When she arrived in South Africa in 2012, Jeannette was 23. “When I came to South Africa, we (foreign nationals) experienced xenophobia, but there was nothing we could do. They (South Africans) said: ‘Go back to your country’. In my heart, those words were painful because I know why I can’t go back. We started befriending locals for protection at first, then the love grew.”

Armed with a matric qualification and high hopes for the future, Jeannette learnt how to twist, weave, braid and relax kinks and coils in a foreign country.

“Some of my clients love me to teach them how to handle their hair,” she says. Taking the skills that she acquired in hairdressing, she gives back to the community by educating women in the art of textured hair. “I love it when my clients tell others: ‘I am, because of her’.

“Clients come to me when they are hungry. If I do have money, I give it to them to buy food. Some women come to do hair on credit and pay me at the end of the month. Others speak about their boyfriends that beat them. Clients who are without jobs, I give them advice (on how to get employment).”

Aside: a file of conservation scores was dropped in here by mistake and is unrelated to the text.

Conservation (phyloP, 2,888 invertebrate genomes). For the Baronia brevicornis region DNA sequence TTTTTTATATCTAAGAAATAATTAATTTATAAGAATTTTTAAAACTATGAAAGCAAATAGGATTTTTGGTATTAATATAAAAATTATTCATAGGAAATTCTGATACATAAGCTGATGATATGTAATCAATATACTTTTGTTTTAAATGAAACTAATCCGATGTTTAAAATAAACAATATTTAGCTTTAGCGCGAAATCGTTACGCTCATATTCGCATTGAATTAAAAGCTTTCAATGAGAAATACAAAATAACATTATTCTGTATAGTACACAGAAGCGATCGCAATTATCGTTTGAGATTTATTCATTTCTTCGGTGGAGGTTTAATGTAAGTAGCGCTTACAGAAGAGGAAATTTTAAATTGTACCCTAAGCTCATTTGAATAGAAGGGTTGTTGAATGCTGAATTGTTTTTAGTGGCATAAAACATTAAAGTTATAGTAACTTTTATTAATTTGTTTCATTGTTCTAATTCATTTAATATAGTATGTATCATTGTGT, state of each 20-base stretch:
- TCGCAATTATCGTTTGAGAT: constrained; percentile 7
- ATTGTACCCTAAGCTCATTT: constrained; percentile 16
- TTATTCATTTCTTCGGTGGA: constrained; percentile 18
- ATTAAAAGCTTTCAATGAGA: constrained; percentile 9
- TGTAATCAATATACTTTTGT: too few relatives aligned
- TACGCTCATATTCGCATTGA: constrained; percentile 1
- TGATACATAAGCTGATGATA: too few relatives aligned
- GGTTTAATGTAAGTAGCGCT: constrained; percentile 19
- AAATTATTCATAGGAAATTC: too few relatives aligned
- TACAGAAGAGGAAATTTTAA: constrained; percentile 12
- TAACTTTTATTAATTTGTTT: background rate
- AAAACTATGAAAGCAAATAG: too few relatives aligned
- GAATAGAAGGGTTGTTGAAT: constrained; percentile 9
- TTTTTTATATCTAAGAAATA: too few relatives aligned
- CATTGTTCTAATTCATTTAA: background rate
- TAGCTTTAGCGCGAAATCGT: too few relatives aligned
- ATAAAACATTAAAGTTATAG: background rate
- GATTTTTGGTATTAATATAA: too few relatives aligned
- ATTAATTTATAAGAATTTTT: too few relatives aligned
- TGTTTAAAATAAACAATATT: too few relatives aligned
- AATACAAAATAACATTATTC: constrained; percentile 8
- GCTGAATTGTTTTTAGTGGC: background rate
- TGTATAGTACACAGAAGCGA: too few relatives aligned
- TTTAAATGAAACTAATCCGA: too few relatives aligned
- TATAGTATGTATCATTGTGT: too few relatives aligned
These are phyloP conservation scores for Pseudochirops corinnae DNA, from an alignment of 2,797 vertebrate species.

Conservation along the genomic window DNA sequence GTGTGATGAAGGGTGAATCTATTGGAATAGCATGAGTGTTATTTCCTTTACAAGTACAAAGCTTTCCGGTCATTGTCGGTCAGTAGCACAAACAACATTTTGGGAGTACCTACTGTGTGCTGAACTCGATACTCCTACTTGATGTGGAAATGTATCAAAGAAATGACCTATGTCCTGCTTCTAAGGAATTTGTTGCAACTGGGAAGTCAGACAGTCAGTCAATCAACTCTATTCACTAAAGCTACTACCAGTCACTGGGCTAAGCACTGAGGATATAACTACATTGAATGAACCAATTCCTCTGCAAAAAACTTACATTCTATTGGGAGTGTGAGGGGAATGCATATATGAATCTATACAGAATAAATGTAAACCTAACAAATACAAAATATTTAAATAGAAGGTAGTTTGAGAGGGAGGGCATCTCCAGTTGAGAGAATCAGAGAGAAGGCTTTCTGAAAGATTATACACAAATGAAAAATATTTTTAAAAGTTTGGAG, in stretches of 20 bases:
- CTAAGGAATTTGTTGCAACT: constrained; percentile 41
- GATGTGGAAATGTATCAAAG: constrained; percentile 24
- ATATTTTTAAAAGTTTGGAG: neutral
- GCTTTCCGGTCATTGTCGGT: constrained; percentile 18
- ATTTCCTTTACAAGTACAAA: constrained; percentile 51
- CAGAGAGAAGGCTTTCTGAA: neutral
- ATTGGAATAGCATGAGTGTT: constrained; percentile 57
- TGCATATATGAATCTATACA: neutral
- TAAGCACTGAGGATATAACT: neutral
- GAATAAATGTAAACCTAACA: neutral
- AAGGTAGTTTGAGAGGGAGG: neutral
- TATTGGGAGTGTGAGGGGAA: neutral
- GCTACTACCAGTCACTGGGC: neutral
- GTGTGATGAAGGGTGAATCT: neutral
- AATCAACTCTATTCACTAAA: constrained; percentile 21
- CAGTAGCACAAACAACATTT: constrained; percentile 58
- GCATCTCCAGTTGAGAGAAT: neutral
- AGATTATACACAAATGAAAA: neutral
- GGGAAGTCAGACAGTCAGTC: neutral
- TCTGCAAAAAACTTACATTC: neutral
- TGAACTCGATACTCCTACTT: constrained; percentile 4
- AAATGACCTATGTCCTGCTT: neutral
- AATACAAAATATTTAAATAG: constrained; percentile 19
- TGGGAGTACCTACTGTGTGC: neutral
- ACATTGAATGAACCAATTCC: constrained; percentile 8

Noloyiso Nalomo, 32, is one such client. After surviving a domestic attack, the mother of twins was comforted by Jeannette. “My boyfriend beat me because he was drunk at the time. He said it was a mistake. I came to Jeannette when this happened and she gave me money to go to the hospital. She advised me to (file) a protection order.” There are others too, like Nolufefe, who received a job opportunity from Jeannette. Hers is just one of many stories of social cohesion slowly developing between foreign nationals and South African citizens within communities – many of which might ordinarily be opposed to integration.

Senior trainer at Sonke Gender Justice, Micheline Minani, says Jeannette’s story is important because it shows that all African women experience the same social issues such as gender-based violence, discrimination and male privilege. “As a refugee woman who managed to integrate into a community where xenophobia is rife, and assist other women in that same community, it is testament to how vital social cohesion is. As African women from different countries, we all experience the same social ills and discrimination because of our gender, that’s why it’s important for us to be a source of strength for each other.”

In Jeanette’s case, it took one woman with a passion for hair to forge lasting relationships among the women of Delft, many of whom would now brave storms to get a touch of her magic.

Article by
Gadeeja Abbas

Gadeeja Abbas is the Communications and Multimedia Specialist for Sonke's Communications and Strategic Information Unit.

Alexandra Shoneyin

Alexandra Shoneyin is an intern in Sonke's Communications and Strategic Information Unit.

This article was published in the following media:
23 June 2018
23 Jun 18